NBA Finals, Lakers Celtics: Paul Pierce vs. Ron Artest

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Thumbnail image for Pierce_celebrates.jpgTwo years ago, the Lakers tried to guard Paul Pierce in the Finals with Vladimir Radmanovic. Los Angeles might as well have tried to wrap Pierce up in wet toilet paper, it’s about the same deterrent. Pierce did whatever he wanted against the Lakers then starter, got in a rhythm and became almost unstoppable.

This time around, the matchup at the three is far more interesting — Ron Artest vs. Pierce. Two hard-nosed players. Two guys with some street in them, who will fight back. Two guys prone to sell calls. Artest the defender against Pierce the scorer.

This time around the three spot will be a battleground. Pierce told ESPNBoston he knows what’s coming.

“He’s the most physical player at the wing position,” said Pierce. “He
plays the forward/guard position like a power forward or center. He
likes to bang you, get on your body, grab you, hold you, pull down your
shorts. He’ll do anything. You guys know that, just from watching him
over the years. He’ll do anything to get in an opponent’s head. From
playing him over the years, I’m used to the things he tries to do. I
just go out there and play my game, not get into the antics.”

Pierce is still going to get his — he had 26 points on 7 of 20 (35 percent) shooting for the two games where the teams faced off this season, and he averaged well over a point per possession used. Zach at Celtics Hub looked farther back and when Pierce has been matched up on Artest from 2006 until now, Pierce has averaged 188 .points per game on 43 percent shooting, and is 36 percent from three.

Not bad numbers, but Pierce has to work hard for those points. Certainly a lot harder than he did against whatever it was that Vlad Rad was playing in 2008 (I wouldn’t call it defense).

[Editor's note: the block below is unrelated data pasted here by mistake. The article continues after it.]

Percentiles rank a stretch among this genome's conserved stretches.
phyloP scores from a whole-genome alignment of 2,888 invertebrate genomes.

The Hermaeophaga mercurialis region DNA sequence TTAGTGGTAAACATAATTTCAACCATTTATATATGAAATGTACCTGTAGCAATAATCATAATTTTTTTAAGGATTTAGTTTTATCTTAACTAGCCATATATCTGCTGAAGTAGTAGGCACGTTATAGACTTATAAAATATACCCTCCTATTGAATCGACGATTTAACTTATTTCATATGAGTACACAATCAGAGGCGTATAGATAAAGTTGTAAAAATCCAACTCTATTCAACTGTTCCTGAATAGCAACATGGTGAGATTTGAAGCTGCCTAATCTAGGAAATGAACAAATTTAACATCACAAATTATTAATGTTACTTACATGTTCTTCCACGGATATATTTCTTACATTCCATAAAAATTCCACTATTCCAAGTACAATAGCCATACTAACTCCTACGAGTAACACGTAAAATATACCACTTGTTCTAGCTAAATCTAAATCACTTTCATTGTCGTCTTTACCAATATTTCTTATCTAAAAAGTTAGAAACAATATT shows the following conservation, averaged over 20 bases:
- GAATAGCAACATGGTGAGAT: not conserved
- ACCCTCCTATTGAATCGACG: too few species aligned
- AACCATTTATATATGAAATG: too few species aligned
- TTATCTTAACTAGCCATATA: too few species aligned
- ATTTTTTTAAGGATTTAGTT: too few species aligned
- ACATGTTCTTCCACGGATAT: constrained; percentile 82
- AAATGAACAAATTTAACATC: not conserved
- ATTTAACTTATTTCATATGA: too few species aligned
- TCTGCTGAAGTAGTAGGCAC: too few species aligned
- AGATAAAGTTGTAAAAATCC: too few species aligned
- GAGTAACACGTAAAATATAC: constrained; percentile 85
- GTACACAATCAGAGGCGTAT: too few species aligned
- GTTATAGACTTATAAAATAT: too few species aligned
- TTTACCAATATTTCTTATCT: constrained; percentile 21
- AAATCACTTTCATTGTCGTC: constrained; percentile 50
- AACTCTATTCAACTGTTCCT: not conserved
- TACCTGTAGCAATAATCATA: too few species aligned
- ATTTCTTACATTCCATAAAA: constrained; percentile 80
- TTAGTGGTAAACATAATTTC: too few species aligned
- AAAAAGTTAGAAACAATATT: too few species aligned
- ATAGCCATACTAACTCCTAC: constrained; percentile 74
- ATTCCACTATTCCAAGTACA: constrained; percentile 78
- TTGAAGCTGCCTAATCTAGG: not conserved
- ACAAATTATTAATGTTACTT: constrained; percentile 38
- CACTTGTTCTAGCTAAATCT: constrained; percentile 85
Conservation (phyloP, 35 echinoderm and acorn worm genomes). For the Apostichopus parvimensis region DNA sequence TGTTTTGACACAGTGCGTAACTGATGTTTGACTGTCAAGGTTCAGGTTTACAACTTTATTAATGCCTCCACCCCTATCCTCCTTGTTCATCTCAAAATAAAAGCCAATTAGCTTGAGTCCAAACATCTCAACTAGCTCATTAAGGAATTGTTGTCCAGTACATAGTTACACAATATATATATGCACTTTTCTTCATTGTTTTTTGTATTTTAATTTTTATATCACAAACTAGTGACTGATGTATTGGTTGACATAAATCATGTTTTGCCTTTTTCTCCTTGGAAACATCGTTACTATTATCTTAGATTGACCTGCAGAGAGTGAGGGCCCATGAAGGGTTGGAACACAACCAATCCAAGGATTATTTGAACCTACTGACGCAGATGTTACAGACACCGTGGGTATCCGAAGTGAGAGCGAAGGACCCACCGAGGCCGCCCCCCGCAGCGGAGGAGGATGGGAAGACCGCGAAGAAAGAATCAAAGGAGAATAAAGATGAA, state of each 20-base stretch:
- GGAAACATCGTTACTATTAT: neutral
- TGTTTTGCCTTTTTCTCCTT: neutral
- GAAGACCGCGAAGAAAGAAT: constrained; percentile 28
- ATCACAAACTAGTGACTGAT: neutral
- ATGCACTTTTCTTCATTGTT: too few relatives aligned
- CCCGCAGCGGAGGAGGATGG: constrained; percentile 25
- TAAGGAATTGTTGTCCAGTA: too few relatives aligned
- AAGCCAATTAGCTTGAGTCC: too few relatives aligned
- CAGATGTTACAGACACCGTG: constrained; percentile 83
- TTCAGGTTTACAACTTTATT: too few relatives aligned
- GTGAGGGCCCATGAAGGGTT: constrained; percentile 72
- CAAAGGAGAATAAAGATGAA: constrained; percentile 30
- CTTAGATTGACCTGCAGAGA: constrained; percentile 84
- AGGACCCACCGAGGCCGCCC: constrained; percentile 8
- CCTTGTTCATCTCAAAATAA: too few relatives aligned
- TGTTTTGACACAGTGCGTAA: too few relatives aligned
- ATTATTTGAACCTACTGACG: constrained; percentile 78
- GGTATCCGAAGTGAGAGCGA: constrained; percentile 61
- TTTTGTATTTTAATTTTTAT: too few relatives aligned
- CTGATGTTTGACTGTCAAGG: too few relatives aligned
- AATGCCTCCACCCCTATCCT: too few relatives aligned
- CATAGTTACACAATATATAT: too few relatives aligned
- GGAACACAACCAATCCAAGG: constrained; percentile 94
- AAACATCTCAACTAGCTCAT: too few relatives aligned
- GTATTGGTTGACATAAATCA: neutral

Watching Pierce in the two games this season against the Lakers (thank you MySynergySports) a few things stood out.

Pierce’s best looks came in transition. With Rajon Rondo pushing the pace the Lakers would collapse back to protect against his drives and if Pierce went Orlando Magic playbook and just ran down and spotted up for a three he got wide-open looks. He also got some good looks off one of the Celtics favorite plays, where he pops-out off a pin-down screen (those down screens the Celtics set are some of the best in basketball, not always the most legal with some grabbing going on, but very effective).

In the half court, if Pierce ran the pick-and-roll the Lakers almost always switched, letting Lamar Odom or Pau Gasol take Pierce, and he struggled to exploit that. Gasol and Odom are both long and disrupt shots.

Pierce got shots against the Lakers in those games, and he can still get hot, he can still carry the Celtics offense. But he’s going to have to really work for it. Artest is not what he was as a defender five years ago, but he is pit bull relentless — he is strong, fights through picks well and does not give up on plays when others might (just ask the Suns about the end of Game 5).

This battle is just going to be fun to watch.

Kings’ new arena to be on street named after David Stern

SACRAMENTO, CA - OCTOBER 30:  NBA Commissioner David Stern received the key to the city from former NBA player and now Mayor of Sacramento Kevin Johnson during an NBA gam between the Denver Nuggets and Sacramento Kings at Sleep Train Arena on October 30, 2013 in Sacramento, California. NOTE TO USER: User expressly acknowledges and agrees that, by downloading and or using this photograph, User is consenting to the terms and conditions of the Getty Images License Agreement.  (Photo by Thearon W. Henderson/Getty Images)
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Former NBA commissioner David Stern pitted Sacramento and Seattle against each other. Sacramento made a more lucrative offer, so it kept the Kings.

For that, the Kings are honoring Stern.

Ailene Voisin of The Sacramento Bee:

The Kings will announce Tuesday that they are naming the street leading to the front door of the new downtown arena in honor of former NBA Commissioner David Stern, whose persistent, decades-long efforts helped keep the franchise in Sacramento.

Officially, the address of the Golden 1 Center – to be submitted to the city Tuesday for approval – is 500 David J. Stern Walk.

“When I learned we would have the option of naming the road, it was a no-brainer for me,” Kings principal owner Vivek Ranadive told The Sacramento Bee on Monday. “There were no other names on my list. David took the NBA to the global level and started the WNBA, but he is about so much more than basketball. He is one of the greatest leaders in the world, and on top of that, the team would not be in Sacramento without David Stern.”